Federal government releases guidelines for $ 75 million RISE grant fund for the arts


The federal government has released guidelines for the $ 75 million Relaunch investment to sustain and expand (RISE) grant fund for the arts and entertainment sector.

The RISE fund is part of the $ 250 million arts assistance program announced by the government in June. The government was criticized last week for its delay in releasing guidelines and allocating funds.

The fund will provide grants of between $ 75,000 and $ 2 million to restart festivals, concerts, tours and events “when it is safe to do so”, with applications open from August 31 to May 31, 2021. The development of the COVID-Safe infrastructure and protocols, purchases of sound and lighting equipment are also eligible for funding.

The COVID-19 Creative Economy Support Package understand :

  • Seed investment to reactivate productions and tours— $ 75 million in competitive grants in 2020-2021 through the Restart Investment to Sustain and Expand (RISE) fund. This program will provide capital to help production and event companies organize new festivals, concerts, tours and events as social distancing restrictions ease, including through digital exploitation and delivery models. innovative. Grants of various sizes will be available, ranging from $ 75,000 to $ 2 million. Further information on this funding opportunity is provided below.
  • View start-up loans— $ 90 million in concessional loans to help businesses in the creative economy finance new productions and events that stimulate job creation and economic activity. The loan program will complement the RISE Fund and will be provided through commercial banks, backed by a 100 percent Commonwealth guarantee.
  • Start the production of local screens— $ 50 million to Screen Australia for a temporary disruption fund that will help local film and television producers get funding and get back to filming, which will support thousands of jobs in the industry. Filming of new productions has largely been halted as insurers do not provide coverage for COVID-19.
  • Support the sustainability of organizations important to the sector— $ 35 million to provide direct financial assistance to support major Commonwealth-funded arts and culture organizations facing threats to their viability from COVID-19, which may include organizations in areas such as theater, dance, circus, music and other fields. The government will partner with the Australian Council to provide this funding. Further information on this funding opportunity is provided below.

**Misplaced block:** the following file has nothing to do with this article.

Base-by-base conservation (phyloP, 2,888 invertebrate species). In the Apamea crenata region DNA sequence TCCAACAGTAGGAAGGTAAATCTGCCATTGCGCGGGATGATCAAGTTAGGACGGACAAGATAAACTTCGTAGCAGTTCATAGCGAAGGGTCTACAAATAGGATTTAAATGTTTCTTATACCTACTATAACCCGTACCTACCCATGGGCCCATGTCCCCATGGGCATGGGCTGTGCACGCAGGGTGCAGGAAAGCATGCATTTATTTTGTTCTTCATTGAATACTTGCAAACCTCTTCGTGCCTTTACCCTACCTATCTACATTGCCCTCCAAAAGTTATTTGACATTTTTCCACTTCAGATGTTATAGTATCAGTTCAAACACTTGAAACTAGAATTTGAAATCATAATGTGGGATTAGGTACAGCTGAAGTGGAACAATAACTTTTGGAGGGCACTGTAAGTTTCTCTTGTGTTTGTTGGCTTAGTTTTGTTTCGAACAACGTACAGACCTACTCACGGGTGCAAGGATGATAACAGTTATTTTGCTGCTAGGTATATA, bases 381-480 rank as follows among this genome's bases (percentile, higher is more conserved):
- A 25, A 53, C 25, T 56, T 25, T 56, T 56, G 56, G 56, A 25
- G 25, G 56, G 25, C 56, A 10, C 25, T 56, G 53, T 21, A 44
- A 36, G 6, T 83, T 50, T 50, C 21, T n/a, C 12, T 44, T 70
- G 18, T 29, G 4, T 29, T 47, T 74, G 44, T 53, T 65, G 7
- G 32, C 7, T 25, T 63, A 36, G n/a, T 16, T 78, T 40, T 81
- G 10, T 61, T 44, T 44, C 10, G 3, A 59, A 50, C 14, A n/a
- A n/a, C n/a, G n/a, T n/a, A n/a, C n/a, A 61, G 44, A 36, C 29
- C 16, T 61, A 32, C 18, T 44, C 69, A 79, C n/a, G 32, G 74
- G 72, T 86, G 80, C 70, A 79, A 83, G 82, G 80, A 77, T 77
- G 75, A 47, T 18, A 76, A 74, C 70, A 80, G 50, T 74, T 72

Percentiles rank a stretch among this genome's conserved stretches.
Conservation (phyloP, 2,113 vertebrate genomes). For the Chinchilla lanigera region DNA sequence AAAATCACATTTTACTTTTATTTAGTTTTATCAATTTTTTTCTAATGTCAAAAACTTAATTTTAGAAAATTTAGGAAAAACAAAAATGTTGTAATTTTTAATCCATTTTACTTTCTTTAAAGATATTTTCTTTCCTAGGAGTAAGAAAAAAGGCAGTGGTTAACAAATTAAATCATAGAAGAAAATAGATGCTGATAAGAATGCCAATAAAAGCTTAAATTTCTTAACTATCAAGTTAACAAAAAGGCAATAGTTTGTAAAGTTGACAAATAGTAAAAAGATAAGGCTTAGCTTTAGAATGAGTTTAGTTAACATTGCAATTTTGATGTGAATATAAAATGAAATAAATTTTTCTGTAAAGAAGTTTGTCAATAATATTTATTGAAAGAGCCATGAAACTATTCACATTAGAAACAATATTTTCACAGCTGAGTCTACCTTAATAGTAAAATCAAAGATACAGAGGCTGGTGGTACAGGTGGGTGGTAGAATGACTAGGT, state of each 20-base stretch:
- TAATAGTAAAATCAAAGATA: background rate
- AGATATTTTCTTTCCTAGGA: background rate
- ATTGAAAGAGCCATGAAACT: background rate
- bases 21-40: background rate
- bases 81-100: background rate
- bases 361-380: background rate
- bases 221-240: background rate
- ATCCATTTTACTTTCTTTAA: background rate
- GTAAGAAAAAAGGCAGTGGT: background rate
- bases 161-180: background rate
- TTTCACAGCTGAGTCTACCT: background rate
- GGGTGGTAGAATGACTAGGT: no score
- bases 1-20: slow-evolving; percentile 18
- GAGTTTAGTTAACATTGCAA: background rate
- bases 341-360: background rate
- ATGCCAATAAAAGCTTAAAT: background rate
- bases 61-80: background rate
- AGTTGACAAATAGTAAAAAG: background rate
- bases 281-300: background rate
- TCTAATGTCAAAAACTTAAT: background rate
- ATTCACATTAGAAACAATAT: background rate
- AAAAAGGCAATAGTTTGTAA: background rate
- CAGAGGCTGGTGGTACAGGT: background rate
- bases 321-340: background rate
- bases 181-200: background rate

• Creative Economy Working Group—Creation of a ministerial task force in partnership with the government and the Australian Council to implement the JobMaker plan for the creative economy.

The eligibility criteria require that the activities be “of a nature likely to be popular with the Australian public” and “contribute to job creation”. Places, festivals or organizations that risk insolvency are also not eligible.

Grants are not available to individual traders (unless they employ other people), nor to cover or honor groups, film and television productions and competitions, awards or Eisteddfods.

Grants will take up to three months to be awarded after submitting an application. Applications will be assessed four to six weeks after they are filed, while approval will take two to four weeks after that. The actual distribution of grants will take place two weeks after approval.

The first round of evaluations is expected to take place in October.

A panel of “experienced reviewers” ​​will review grant applications, seeking advice from the Australian Council for the Arts. Federal Arts Minister Paul Fletcher will make the final decision on grant recipients.

The grants will enable the arts sector to reactivate, reimagine and create new cultural experiences, including innovative digital exploitation and delivery models. This will help keep artists, performers, roadies, reception staff and anyone working behind the scenes employed, Fletcher said in a press release.

On the same day, the government opened applications for its $ 20 million Live Music Australia initiative announced in March 2019. Shadow Minister of the Arts Tony Burke criticized both RISE and the LMA Fund guidelines on Twitter.

For more information on funding for the RISE Arts and Entertainment Grant Click here.


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